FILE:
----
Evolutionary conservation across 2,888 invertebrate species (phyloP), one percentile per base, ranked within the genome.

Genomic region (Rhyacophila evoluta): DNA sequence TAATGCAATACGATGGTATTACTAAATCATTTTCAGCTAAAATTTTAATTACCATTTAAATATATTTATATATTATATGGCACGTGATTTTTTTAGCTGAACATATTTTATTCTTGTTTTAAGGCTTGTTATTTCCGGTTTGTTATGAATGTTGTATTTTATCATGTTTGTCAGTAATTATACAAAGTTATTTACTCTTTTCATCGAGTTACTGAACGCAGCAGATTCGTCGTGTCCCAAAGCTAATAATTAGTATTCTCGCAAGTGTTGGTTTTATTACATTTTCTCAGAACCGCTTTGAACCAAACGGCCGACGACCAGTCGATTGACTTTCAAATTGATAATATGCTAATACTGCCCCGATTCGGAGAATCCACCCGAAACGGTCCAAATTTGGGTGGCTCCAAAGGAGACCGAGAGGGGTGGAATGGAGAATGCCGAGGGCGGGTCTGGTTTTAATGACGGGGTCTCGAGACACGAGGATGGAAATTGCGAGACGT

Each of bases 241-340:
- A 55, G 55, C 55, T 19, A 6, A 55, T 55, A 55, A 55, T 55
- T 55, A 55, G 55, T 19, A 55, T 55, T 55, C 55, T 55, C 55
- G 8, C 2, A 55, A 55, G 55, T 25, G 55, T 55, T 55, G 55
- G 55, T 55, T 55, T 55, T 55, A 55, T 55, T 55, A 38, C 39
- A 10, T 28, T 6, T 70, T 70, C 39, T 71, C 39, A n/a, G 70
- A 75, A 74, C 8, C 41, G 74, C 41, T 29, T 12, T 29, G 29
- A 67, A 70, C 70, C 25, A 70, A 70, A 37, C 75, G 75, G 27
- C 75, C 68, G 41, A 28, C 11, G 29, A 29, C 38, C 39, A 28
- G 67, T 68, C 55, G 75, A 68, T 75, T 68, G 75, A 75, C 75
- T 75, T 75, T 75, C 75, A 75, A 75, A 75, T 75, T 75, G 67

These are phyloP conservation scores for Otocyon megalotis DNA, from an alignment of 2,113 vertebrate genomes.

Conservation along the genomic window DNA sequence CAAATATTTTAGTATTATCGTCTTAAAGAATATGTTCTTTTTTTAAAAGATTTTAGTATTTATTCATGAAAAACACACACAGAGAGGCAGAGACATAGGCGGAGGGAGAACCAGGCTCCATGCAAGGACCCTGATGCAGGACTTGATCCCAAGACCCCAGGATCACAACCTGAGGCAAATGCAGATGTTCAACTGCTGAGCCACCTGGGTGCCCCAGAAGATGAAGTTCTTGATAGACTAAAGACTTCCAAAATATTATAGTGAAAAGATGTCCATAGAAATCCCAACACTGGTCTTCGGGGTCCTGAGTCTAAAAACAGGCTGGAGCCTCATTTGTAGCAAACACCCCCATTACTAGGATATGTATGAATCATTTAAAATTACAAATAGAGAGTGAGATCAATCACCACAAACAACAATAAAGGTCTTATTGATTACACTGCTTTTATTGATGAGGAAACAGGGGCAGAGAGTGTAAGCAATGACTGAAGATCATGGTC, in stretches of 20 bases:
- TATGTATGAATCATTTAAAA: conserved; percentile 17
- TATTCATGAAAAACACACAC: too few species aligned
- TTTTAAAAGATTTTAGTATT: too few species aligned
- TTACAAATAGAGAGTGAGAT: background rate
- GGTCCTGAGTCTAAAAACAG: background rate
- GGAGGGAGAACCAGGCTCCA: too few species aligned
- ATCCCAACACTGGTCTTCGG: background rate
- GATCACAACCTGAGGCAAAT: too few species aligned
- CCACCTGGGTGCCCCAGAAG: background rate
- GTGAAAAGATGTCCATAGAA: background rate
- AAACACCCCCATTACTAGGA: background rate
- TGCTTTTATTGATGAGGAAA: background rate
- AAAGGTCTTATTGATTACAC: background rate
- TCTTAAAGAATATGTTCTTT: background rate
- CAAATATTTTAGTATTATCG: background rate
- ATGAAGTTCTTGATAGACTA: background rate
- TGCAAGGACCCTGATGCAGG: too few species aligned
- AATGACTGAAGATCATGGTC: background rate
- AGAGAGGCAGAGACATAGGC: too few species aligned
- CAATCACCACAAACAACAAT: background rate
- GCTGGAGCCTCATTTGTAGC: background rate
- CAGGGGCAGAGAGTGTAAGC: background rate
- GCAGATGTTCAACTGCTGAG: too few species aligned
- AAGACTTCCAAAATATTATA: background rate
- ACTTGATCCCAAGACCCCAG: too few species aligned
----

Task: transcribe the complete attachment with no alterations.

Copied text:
Evolutionary conservation across 2,888 invertebrate species (phyloP), one percentile per base, ranked within the genome.

Genomic region (Rhyacophila evoluta): DNA sequence TAATGCAATACGATGGTATTACTAAATCATTTTCAGCTAAAATTTTAATTACCATTTAAATATATTTATATATTATATGGCACGTGATTTTTTTAGCTGAACATATTTTATTCTTGTTTTAAGGCTTGTTATTTCCGGTTTGTTATGAATGTTGTATTTTATCATGTTTGTCAGTAATTATACAAAGTTATTTACTCTTTTCATCGAGTTACTGAACGCAGCAGATTCGTCGTGTCCCAAAGCTAATAATTAGTATTCTCGCAAGTGTTGGTTTTATTACATTTTCTCAGAACCGCTTTGAACCAAACGGCCGACGACCAGTCGATTGACTTTCAAATTGATAATATGCTAATACTGCCCCGATTCGGAGAATCCACCCGAAACGGTCCAAATTTGGGTGGCTCCAAAGGAGACCGAGAGGGGTGGAATGGAGAATGCCGAGGGCGGGTCTGGTTTTAATGACGGGGTCTCGAGACACGAGGATGGAAATTGCGAGACGT

Each of bases 241-340:
- A 55, G 55, C 55, T 19, A 6, A 55, T 55, A 55, A 55, T 55
- T 55, A 55, G 55, T 19, A 55, T 55, T 55, C 55, T 55, C 55
- G 8, C 2, A 55, A 55, G 55, T 25, G 55, T 55, T 55, G 55
- G 55, T 55, T 55, T 55, T 55, A 55, T 55, T 55, A 38, C 39
- A 10, T 28, T 6, T 70, T 70, C 39, T 71, C 39, A n/a, G 70
- A 75, A 74, C 8, C 41, G 74, C 41, T 29, T 12, T 29, G 29
- A 67, A 70, C 70, C 25, A 70, A 70, A 37, C 75, G 75, G 27
- C 75, C 68, G 41, A 28, C 11, G 29, A 29, C 38, C 39, A 28
- G 67, T 68, C 55, G 75, A 68, T 75, T 68, G 75, A 75, C 75
- T 75, T 75, T 75, C 75, A 75, A 75, A 75, T 75, T 75, G 67

These are phyloP conservation scores for Otocyon megalotis DNA, from an alignment of 2,113 vertebrate genomes.

Conservation along the genomic window DNA sequence CAAATATTTTAGTATTATCGTCTTAAAGAATATGTTCTTTTTTTAAAAGATTTTAGTATTTATTCATGAAAAACACACACAGAGAGGCAGAGACATAGGCGGAGGGAGAACCAGGCTCCATGCAAGGACCCTGATGCAGGACTTGATCCCAAGACCCCAGGATCACAACCTGAGGCAAATGCAGATGTTCAACTGCTGAGCCACCTGGGTGCCCCAGAAGATGAAGTTCTTGATAGACTAAAGACTTCCAAAATATTATAGTGAAAAGATGTCCATAGAAATCCCAACACTGGTCTTCGGGGTCCTGAGTCTAAAAACAGGCTGGAGCCTCATTTGTAGCAAACACCCCCATTACTAGGATATGTATGAATCATTTAAAATTACAAATAGAGAGTGAGATCAATCACCACAAACAACAATAAAGGTCTTATTGATTACACTGCTTTTATTGATGAGGAAACAGGGGCAGAGAGTGTAAGCAATGACTGAAGATCATGGTC, in stretches of 20 bases:
- TATGTATGAATCATTTAAAA: conserved; percentile 17
- TATTCATGAAAAACACACAC: too few species aligned
- TTTTAAAAGATTTTAGTATT: too few species aligned
- TTACAAATAGAGAGTGAGAT: background rate
- GGTCCTGAGTCTAAAAACAG: background rate
- GGAGGGAGAACCAGGCTCCA: too few species aligned
- ATCCCAACACTGGTCTTCGG: background rate
- GATCACAACCTGAGGCAAAT: too few species aligned
- CCACCTGGGTGCCCCAGAAG: background rate
- GTGAAAAGATGTCCATAGAA: background rate
- AAACACCCCCATTACTAGGA: background rate
- TGCTTTTATTGATGAGGAAA: background rate
- AAAGGTCTTATTGATTACAC: background rate
- TCTTAAAGAATATGTTCTTT: background rate
- CAAATATTTTAGTATTATCG: background rate
- ATGAAGTTCTTGATAGACTA: background rate
- TGCAAGGACCCTGATGCAGG: too few species aligned
- AATGACTGAAGATCATGGTC: background rate
- AGAGAGGCAGAGACATAGGC: too few species aligned
- CAATCACCACAAACAACAAT: background rate
- GCTGGAGCCTCATTTGTAGC: background rate
- CAGGGGCAGAGAGTGTAAGC: background rate
- GCAGATGTTCAACTGCTGAG: too few species aligned
- AAGACTTCCAAAATATTATA: background rate
- ACTTGATCCCAAGACCCCAG: too few species aligned